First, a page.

During World War II, my gun battery was helping train infantry in liaising with artillery. This was after Dunkirk, when training of the army became very important. We were involved in a training exercise somewhere in the Midlands, in a private estate. This was undulating hillside, which made it hard to see everything. There were no animals or houses, but the range was quite narrow, requiring thought in aiming the guns. The exercise was being watched by Very Senior Officers Indeed.
A gun troop (under a Captain) was deployed like this: the OP (observation post) was in front, to observe the enemy position and direct the guns. The Captain was there. Then there were the guns behind, and the 'wagon line' with vehicles behind that. I was not part of this troop; I was Safety Officer in the OP to make sure that no-one got blown up by mistake. During this exercise, we were testing a new form of smoke shell. The previous smoke shells, which were supposed to lay a smoke screen where required, were inefficient. The shells tended to dig into the ground, so the smoke didn't get dispersed. These new shells had a timed fuse to explode in mid-air. This fuse, instead of blowing off the front of the shell and causing the contents to be expelled forwards faster than the shell was travelling, (as with shrapnel) blew off the back of the shell causing the contents (smoke canisters) to be expelled to the rear at the same speed that the shell was travelling forwards, so that the canisters came to a standstill and dropped vertically.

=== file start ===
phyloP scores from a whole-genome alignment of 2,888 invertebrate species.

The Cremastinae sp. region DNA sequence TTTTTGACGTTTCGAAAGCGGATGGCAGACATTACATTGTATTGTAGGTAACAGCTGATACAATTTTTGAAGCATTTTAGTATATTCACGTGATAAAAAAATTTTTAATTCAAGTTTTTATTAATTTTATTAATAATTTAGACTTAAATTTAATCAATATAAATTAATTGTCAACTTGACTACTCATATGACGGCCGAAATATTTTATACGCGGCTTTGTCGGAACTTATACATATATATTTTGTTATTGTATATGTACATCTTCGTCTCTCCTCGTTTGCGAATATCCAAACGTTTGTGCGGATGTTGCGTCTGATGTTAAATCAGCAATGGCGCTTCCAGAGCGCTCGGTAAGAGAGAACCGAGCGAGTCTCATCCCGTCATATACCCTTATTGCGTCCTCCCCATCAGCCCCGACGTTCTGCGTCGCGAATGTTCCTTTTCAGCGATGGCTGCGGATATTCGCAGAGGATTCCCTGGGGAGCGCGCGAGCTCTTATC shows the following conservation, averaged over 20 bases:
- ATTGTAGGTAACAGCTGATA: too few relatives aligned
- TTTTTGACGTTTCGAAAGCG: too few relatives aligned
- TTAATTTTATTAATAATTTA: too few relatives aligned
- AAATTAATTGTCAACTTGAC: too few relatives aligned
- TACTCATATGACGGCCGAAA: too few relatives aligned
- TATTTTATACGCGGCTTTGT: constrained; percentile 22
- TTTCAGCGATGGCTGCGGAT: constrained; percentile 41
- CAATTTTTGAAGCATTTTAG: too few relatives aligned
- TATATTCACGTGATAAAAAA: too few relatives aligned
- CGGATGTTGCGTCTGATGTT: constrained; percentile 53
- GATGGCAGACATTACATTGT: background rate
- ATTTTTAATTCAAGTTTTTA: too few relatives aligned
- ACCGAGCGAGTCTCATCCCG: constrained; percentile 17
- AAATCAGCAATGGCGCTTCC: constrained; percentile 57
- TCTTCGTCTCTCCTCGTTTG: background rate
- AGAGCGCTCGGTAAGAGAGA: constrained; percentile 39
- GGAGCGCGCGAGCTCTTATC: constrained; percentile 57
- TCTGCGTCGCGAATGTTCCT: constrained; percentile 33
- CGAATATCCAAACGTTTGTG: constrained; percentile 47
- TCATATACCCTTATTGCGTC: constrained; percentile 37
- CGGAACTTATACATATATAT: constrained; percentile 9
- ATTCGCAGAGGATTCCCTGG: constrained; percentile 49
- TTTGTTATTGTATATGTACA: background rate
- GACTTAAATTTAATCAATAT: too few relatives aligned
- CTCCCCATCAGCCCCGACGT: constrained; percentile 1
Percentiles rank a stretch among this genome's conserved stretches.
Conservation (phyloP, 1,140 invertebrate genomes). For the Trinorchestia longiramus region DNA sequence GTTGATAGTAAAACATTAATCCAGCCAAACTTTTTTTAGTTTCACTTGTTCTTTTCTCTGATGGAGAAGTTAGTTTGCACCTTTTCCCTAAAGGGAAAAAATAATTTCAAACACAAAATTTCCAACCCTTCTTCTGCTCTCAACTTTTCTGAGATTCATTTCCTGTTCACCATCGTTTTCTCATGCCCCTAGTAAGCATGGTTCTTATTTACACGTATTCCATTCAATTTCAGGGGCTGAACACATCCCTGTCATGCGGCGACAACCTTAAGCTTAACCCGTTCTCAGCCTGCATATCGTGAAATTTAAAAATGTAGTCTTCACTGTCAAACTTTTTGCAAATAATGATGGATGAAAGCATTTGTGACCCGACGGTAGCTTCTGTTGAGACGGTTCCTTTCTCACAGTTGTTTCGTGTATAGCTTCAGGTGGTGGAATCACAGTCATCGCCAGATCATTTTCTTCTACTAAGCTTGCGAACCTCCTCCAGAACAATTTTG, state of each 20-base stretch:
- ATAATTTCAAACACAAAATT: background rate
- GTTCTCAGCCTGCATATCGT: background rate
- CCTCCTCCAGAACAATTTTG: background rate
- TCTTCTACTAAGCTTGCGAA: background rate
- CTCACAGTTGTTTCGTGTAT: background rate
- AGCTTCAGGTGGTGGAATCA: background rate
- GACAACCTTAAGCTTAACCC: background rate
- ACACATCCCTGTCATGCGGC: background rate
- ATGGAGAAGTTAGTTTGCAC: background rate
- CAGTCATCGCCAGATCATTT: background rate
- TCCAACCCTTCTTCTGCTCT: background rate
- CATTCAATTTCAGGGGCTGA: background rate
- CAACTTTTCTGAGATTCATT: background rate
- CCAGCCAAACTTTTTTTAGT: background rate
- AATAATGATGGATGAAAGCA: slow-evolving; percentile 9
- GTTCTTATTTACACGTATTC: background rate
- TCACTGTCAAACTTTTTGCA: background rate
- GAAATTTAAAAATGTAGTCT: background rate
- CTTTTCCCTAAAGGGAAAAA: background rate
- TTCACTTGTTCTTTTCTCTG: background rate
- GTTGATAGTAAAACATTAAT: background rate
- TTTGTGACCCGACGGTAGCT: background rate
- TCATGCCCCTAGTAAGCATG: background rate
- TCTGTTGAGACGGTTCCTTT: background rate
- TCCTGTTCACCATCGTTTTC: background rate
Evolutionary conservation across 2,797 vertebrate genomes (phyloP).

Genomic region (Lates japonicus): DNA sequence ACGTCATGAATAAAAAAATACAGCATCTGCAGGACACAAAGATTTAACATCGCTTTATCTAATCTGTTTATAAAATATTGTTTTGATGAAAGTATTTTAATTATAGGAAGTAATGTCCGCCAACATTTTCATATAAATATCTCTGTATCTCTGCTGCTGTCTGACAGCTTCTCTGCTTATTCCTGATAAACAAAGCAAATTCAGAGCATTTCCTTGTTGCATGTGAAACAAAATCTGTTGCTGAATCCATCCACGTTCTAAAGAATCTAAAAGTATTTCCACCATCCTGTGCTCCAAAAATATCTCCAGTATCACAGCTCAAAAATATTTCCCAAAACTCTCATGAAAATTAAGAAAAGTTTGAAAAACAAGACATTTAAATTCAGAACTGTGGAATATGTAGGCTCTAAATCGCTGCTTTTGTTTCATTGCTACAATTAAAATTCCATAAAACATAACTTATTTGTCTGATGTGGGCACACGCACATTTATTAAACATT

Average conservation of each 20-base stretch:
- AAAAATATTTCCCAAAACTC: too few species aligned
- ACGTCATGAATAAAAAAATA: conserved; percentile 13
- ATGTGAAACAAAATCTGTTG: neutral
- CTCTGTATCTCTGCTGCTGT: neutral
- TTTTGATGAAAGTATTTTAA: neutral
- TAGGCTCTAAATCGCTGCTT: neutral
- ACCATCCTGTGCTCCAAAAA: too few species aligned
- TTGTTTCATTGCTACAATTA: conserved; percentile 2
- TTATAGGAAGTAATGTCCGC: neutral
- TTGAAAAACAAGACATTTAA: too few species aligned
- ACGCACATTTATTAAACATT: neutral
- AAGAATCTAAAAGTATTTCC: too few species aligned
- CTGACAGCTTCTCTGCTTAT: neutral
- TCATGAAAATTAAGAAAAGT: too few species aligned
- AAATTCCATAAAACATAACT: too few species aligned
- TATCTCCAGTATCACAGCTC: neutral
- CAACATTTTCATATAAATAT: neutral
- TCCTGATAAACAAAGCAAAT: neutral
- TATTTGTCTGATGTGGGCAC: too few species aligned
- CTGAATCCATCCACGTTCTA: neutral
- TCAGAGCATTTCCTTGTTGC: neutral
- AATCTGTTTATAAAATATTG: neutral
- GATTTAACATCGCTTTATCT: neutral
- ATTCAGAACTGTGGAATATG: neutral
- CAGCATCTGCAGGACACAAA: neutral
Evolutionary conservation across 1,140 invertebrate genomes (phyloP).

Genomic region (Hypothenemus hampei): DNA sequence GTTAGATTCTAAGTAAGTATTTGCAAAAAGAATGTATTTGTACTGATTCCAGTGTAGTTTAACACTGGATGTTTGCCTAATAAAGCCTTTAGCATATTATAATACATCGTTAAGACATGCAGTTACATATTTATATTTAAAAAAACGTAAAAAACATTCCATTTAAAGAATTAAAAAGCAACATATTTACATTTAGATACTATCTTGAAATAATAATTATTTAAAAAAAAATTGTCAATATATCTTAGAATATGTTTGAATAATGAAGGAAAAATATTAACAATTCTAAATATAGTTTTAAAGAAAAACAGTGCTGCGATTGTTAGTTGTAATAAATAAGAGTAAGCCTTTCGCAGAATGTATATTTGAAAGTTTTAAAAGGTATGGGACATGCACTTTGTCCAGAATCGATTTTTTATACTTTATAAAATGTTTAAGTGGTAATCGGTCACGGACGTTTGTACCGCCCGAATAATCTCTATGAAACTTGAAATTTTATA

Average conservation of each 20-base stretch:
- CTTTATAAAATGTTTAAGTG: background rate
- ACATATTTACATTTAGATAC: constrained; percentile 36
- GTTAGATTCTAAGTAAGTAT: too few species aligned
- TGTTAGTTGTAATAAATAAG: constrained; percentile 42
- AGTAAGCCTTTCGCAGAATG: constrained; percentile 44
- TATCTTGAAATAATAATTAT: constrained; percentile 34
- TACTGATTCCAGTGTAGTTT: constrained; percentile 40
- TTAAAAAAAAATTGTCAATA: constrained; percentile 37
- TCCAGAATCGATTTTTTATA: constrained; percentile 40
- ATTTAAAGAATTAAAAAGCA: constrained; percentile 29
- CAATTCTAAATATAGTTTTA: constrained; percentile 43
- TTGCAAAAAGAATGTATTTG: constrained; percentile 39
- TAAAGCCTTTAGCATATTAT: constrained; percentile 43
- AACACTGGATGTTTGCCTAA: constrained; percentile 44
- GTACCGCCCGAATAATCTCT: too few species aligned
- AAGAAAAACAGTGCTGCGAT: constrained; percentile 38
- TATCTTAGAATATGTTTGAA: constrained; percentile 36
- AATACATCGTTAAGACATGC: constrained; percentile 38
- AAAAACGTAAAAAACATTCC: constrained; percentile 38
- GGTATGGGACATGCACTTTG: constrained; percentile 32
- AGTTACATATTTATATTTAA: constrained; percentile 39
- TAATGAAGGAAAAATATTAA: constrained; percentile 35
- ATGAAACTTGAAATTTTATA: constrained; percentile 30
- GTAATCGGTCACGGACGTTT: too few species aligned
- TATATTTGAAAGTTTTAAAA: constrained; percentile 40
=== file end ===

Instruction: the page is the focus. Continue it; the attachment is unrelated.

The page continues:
These shells were duly let off. They were reported as successful, so the gunnery captain was told to stop firing. He issued the order to the guns (through a telephone system laid by the signallers) to "Stop". This is a technical order, meaning stop firing, not stop loading.
The OP then moved forward, so the new position of the OP was where the guns had been previously aimed. The Captain now had to fire explosive shells, so issued the order to the guns. They replied "Loaded with smoke" (since they hadn't stopped loading the smoke shells – they had only stopped firing them.) You cannot unload shells! The usual practise is to cock the guns upwards and "Empty the guns". The Captain was about to make this order when I pointed out that we were now in the target area! I was not worried about the smoke, but the shell carrying the smoke might cause problems. We couldn't fire the guns to left or right as the range was so narrow, and we couldn't fire short, as the whole area was crawling with Very Senior Officers Indeed. So the guns were ordered to fire over our heads. The shell fell safely, and no-one was hurt, but the smoke duly exploded right over our heads (as the timed fuse caused it to do, however much you cocked the guns!) and drifted down over us, and presumably the Very Senior Officers Indeed, so none of us could see a thing!
Addendum: These smoke shells did prove to be successful, and were used during the rest of the war. Personally, although I was responsible for smoking out Very Senior Officers Indeed, I never heard any more about it.
John Frederick Dibblee, Royal Artillery, with his spaniel Whisky - taken in 1941
© Jo Edkins 2013 - Return to Early Dibblee History index